In February, CVS announced it would stop selling tobacco products, and take a $2 billion hit to the bottom line, because they were starkly at odds with the company’s core purpose of promoting customer health. Larry Merlo, president and CEO of CVS Caremark, said in a news release, “Ending the sale of cigarettes and tobacco products at CVS/pharmacy is the right thing for us to do … to help people on their path to better health. Put simply, the sale of tobacco products is inconsistent with our purpose.”

More recently, Starbucks unveiled the College Achievement Plan for any Starbucks employee that will cover some or all of the tuition for Arizona State University’s online degree programs. If only 3% of its workforce takes advantage of the program, then it could cost Starbucks $50 million annually. That may sound like a lot of money. But, Howard Schultz, the founder and CEO of Starbucks, told the press that the program would not only lower attrition, increase performance, and attract and retain talent, but it is also in alignment with Starbucks’ mission: to “inspire and nurture the human spirit — one person, one cup and one neighborhood at a time.” What inspires and nurtures the human spirit more than getting a good education?

Both Merlo and Schultz made headlines because their announcements seemed to run counter to business norms. Give up short-term revenue to do the right thing in the long term? Has the world turned upside down? The answer is no, not exactly. The world is simply changing and beginning to value different things.

Increasingly, visionary CEOs are recognizing that the short-term revenue streams gained from activities that work against a company’s higher purpose are toxic in the long term. Furthermore, this kind of purpose-driven decision-making is being rewarded by investors; stock prices of both CVS and Starbucks went up after their respective announcements.

When a CEO clearly defines the higher purpose of the organization―who the organization is and what it stands for―that purpose can be used to see toxic revenue more clearly. To clarify, toxic revenue isn’t necessarily earnings that come from products or services that are inconsistent with a corporate strategy; rather, it is derived from activities that directly conflict with the organization’s purpose.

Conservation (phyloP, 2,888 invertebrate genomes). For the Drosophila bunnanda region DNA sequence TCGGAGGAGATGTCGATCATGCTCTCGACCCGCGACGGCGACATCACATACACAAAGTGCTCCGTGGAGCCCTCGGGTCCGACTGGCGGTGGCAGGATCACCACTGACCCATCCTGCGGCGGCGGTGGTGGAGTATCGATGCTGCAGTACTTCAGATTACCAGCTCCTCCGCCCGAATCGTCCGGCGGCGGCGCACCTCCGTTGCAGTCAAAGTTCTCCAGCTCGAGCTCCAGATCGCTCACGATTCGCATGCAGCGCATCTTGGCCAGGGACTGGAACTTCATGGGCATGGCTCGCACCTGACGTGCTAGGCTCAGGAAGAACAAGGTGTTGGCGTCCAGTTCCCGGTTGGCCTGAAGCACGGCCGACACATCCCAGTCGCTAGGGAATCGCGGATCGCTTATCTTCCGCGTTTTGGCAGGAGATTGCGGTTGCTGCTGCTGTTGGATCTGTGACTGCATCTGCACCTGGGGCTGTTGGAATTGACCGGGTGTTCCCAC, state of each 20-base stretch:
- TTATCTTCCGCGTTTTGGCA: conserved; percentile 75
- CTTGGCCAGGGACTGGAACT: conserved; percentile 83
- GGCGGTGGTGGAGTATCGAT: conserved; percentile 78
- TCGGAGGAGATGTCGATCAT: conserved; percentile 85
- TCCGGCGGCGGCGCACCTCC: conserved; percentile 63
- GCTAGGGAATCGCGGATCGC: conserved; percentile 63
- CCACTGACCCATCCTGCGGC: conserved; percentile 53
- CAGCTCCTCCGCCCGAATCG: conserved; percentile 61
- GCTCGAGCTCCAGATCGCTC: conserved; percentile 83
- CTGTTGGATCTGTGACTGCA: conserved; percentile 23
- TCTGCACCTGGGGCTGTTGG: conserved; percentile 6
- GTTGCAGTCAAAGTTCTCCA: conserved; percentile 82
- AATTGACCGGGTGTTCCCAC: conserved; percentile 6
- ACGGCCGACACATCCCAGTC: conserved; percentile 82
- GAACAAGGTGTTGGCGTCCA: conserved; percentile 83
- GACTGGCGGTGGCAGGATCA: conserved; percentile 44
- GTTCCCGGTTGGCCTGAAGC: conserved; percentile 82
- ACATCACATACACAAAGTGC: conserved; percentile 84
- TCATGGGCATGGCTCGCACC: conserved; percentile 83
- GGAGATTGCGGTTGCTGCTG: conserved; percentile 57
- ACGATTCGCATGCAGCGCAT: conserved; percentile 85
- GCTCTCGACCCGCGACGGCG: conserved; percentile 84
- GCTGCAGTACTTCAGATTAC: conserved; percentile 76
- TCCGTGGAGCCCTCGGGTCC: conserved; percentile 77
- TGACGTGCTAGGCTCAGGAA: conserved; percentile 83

Although the two examples outlined above are from large enterprises, defining purpose and eradicating toxic revenue can be even more important for CEO’s of small to mid-sized companies. The CEO’s of these companies have less room to make mistakes and fewer places to hide when there are bumps in the road. By clearly defining purpose when an organization is smaller, a CEO can avoid toxic revenue mistakes and position the company to scale in an advantageous, purpose-driven way.

How purpose-driven CEOs can align purpose with revenue

There are four factors that differentiate problem solving with a purpose mindset from conventional decision making:

  • Make purpose your personal and organizational mission: Leaders guiding discussion based on a purpose mindset need to first examine their own purpose. Ultimately, your personal and organizational purposes need to line up; otherwise, you will find your work untenable.
  • Avoid temptations: When new growth opportunities get on a CEO’s radar — new offerings to launch, new markets to pursue, new partnerships to explore, etc.―they all look bright and enticing. While they all offer short-term gain, savvy CEO’s need to evaluate each opportunity through a purpose-driven framework to ensure that toxic revenue doesn’t creep in.
  • Think above the box: Everyone has heard of thinking outside the box, but thinking above the box is most critical for a CEO. Considering a high-level, purpose-driven framework to guide decision making will help leaders put temptations into context and place the right “bets” on the business.
  • Inspire and inform: In these cynical times, inspiration may seem like an archaic leadership concept. But appealing to people’s hunger to be raised to a higher level distinguishes those leaders solving problems with a purpose mindset. Engaging people’s emotions is a prerequisite; the head and the heart have to work together to change the conversation.

By being clear about purpose, using it as a guidepost along the path of decision making, and engaging their company intellectually and emotionally, CEO’s can stay true to themselves and, ultimately, build a company designed for healthy, long-term growth.

David Dotlich is the chairman and CEO of Pivot Leadership, a leadership consulting firm that designs and delivers corporate strategy and executive development programs for Fortune 500 companies such as Wal-Mart, Johnson & Johnson, GSK, Nike, Microsoft, KKR, Aetna, Best Buy, DPDHL, AbbVie, Ericsson, and many others. A successful entrepreneur who was named one of the Top 50 coaches in the United States, he advises CEOs and boards on issues of talent, leadership, and strategy. Dotlich is former executive vice president of Honeywell International, founder and former president of CDR International and Delta Executive Learning Center, and former president of Mercer Delta Consulting. Find him on Twitter and read his book, “The Unfinished Leader.”

Related Posts

Comments are closed.